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Germany’s space agency shifts its 3D printing resources to producing protective medical equipment

DLR, German’s space agency and NASA equivalent, is doing what it can to support the global shortages of personal protective equipment (PPE) used by frontline healthcare workers in their efforts to treat those affected by COVID-19. DLR announced that it has successfully tested converting its on-site 3D printers, typically used for producing aerospace-grade parts, to […]

DLR, German’s space agency and NASA equivalent, is doing what it can to support the global shortages of personal protective equipment (PPE) used by frontline healthcare workers in their efforts to treat those affected by COVID-19. DLR announced that it has successfully tested converting its on-site 3D printers, typically used for producing aerospace-grade parts, to creating medical equipment including protective face masks and ventilators.

There’s a need for various kinds of components and equipment worldwide, and healthcare workers are coming up with solutions that are far less than ideal and not necessarily approved for use by governing healthcare agencies, simply because they have no other options. DLR investigated what it could do working with its Sytemhaus Technik engineering and manufacturing group, which leveraged free and open resources including templates for PPE produced by groups working to address the global shortage.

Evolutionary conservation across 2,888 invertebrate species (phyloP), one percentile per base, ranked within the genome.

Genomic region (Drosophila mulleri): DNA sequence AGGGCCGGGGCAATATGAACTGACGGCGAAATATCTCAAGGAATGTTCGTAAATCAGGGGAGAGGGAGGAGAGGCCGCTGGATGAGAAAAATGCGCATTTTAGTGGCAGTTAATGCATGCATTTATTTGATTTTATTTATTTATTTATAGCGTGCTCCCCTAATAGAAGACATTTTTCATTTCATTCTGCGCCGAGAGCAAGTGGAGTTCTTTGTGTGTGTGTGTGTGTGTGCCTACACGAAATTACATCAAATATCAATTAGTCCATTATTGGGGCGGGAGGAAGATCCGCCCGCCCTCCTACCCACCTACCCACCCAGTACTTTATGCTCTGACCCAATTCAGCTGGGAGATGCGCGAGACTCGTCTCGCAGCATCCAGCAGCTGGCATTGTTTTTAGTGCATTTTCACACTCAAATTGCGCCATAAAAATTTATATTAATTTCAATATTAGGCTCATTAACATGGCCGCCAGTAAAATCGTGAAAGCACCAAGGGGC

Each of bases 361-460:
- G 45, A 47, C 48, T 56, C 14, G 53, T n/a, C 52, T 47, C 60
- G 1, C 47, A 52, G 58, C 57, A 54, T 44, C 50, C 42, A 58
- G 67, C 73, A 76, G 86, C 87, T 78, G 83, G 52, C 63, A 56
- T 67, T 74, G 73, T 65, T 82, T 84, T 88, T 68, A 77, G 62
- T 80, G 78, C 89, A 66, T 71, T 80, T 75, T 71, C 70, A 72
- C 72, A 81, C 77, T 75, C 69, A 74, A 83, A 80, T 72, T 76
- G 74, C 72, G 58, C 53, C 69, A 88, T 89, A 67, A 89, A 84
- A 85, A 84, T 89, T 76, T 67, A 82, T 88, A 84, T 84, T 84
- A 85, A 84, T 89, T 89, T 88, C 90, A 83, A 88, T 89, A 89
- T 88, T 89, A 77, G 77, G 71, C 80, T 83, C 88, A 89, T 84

The agency’s equipment is now being certified by healthcare agencies for medical use, and meanwhile, DLR and Systemhaus Technik are working to share their findings and know-how with other institutions, science and research facilities to help them use their own resources to spin up similar production capacities.

So far, DLR can produce “up to 10 protective masks or 15 valves for ventilators per day,” but it says it hopes to work on building out a network of facilities that can ramp up production to higher rates of output.

The need for this equipment globally is such that any added capacity can help make a difference, but more important might be the knowledge that is developed and shared about doing the same thing on similar 3D printing equipment. Putting aerospace engineers to work on developing solutions that can be repeated in other manufacturing environments, and that meet medical-grade specification requirements, could ultimately help save a lot of lives as health agencies globally work to deal with the influx of patients requiring advanced care as a result of the coronavirus pandemic.

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